• Jennifer

    Very interesting and thorough book on the ins and outs of forensic science. The NFA sounds very we'll run and valuable. I enjoyed the factual elements of the book, but had to give it three stars because of the clumsy writing and some of the strange moments that made me raise an eyebrow. The writing, understood, is not that of professionals, but I found it heavy handed and forced, and sometimes too detailed. At times, it was hard to determine whether the book was about Amy and Jarrett or the task [...]


  • Nikii

    This introduction to the inner workings of America's best forensic training school lacked only one major component--a good editor. The most startling, and unintentionally amusing, goof took place in the first paragraph of chapter 12, in which the authors are describing a visit to a prison:"Vile, palatable wickedness hangs along every hallway like spiderwebs"Palatable? Hee. While much of the information on forensic evidence and techniques is old hat to longtime readers of similar works, they scat [...]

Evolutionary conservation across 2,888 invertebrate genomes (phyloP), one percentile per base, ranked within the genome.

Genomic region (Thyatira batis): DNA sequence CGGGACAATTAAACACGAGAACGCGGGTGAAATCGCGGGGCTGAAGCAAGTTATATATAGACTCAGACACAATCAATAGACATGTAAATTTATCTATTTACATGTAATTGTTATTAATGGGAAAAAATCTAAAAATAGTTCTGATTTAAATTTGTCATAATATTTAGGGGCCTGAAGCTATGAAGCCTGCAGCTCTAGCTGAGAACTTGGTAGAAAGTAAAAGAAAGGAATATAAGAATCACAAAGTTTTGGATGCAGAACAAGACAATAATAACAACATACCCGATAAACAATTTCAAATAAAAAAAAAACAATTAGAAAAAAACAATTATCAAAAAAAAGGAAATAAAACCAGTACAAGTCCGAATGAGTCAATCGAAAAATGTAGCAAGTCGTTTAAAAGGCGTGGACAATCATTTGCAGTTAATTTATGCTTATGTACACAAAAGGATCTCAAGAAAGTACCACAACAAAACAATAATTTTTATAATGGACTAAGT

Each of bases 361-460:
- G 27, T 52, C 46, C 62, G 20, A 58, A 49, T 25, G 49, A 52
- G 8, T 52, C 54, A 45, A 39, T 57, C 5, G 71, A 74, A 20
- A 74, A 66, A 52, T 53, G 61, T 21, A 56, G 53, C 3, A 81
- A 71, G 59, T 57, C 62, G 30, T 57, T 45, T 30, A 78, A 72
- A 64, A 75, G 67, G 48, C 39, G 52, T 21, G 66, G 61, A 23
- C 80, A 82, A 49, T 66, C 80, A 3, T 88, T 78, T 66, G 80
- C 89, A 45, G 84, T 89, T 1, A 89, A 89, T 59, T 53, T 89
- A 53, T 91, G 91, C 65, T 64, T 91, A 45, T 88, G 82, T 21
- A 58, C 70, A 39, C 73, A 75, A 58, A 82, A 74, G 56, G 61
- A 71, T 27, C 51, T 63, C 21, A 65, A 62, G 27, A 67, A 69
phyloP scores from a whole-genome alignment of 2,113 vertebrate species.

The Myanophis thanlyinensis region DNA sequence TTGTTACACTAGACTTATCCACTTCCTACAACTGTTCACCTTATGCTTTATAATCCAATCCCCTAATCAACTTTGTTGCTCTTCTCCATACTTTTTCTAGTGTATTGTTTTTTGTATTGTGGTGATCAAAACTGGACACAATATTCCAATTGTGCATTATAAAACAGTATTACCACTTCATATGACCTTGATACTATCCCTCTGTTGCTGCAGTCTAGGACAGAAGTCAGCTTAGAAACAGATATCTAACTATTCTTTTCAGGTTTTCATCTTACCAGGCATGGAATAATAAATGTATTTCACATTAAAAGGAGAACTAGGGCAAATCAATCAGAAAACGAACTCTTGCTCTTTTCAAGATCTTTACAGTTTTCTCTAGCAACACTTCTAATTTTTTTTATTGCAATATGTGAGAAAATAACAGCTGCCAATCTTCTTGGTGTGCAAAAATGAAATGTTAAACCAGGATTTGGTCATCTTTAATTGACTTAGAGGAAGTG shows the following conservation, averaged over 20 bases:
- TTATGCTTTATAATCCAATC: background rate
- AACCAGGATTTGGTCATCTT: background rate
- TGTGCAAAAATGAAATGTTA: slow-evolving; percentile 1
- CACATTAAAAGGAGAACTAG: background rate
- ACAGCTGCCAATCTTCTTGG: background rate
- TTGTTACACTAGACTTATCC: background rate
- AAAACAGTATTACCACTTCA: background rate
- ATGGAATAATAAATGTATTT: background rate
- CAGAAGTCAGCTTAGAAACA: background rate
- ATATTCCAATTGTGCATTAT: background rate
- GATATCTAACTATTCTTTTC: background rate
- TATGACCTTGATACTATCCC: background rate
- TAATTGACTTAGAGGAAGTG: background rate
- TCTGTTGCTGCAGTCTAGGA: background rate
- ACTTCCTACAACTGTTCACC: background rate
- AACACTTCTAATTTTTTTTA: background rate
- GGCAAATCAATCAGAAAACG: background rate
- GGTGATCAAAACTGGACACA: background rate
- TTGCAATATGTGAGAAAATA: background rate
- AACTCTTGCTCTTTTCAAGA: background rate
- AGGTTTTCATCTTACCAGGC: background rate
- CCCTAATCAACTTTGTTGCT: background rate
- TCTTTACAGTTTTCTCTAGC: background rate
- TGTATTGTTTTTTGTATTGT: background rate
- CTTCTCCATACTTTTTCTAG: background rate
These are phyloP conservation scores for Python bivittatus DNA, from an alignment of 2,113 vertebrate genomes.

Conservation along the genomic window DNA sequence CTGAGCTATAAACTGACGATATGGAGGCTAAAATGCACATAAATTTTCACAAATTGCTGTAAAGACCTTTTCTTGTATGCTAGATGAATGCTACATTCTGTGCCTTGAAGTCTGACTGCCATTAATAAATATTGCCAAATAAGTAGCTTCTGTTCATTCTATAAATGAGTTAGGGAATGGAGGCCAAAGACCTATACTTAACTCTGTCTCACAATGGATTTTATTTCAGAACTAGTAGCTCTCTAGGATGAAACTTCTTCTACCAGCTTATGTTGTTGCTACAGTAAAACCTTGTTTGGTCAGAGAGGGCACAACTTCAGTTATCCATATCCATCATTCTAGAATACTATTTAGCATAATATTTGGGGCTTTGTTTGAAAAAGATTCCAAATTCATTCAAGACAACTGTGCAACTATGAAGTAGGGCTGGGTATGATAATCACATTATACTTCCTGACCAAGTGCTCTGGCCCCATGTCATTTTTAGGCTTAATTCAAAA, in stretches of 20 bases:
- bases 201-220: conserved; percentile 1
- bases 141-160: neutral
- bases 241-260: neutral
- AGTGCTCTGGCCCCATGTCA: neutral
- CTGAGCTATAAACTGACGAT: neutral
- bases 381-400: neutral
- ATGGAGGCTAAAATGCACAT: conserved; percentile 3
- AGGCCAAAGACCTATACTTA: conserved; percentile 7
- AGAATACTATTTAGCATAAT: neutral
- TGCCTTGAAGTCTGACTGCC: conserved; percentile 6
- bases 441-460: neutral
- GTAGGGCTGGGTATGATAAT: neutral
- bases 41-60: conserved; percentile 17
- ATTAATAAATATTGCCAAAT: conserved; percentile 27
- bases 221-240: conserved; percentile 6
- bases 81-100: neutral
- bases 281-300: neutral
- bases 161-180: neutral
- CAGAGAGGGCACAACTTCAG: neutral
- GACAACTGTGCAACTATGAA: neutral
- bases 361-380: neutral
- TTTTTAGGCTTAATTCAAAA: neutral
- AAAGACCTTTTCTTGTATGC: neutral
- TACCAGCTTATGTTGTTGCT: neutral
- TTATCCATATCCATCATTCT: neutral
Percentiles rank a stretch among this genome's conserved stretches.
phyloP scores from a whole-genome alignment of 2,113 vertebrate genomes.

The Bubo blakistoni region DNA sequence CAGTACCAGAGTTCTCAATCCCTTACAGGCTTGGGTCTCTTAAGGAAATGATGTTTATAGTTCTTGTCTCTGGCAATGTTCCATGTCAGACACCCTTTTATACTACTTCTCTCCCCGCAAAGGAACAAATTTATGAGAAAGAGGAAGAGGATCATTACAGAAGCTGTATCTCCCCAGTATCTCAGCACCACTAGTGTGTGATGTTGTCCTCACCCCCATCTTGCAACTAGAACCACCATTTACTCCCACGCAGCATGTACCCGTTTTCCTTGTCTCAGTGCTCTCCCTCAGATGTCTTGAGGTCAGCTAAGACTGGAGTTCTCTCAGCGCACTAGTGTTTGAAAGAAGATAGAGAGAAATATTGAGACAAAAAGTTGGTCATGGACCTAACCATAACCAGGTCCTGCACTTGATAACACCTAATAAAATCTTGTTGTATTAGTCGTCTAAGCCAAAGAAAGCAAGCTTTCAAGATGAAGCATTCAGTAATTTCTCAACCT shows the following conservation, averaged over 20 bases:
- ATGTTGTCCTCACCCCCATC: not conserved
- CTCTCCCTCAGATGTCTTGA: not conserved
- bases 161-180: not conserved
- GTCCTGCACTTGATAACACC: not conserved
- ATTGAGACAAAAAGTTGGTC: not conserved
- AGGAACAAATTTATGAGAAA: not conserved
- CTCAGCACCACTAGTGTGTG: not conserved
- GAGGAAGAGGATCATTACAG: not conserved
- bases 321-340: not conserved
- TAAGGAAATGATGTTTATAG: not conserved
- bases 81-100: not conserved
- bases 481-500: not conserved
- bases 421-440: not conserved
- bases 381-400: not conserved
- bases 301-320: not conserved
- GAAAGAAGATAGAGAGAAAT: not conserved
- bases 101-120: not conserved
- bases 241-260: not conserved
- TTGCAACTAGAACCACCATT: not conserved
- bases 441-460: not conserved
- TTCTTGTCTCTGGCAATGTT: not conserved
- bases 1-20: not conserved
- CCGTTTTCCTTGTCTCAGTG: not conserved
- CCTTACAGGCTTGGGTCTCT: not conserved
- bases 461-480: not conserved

• Jenn

    i finished this in just a few hours. While the other half cheerfully watched The Guns of Navarone, I continued to sneak paragraphs from this wonderful hardcover. I had picked it up just yesterday afternoon from Hampstead House books and flew through it in short order.What I found really fascinating is that neither Amy nor Jarrett have any background in police work at all, yet they run this Academy virtually alone. Now, after several years of the school being in business there is over a 3 year wa [...]


  • Shawn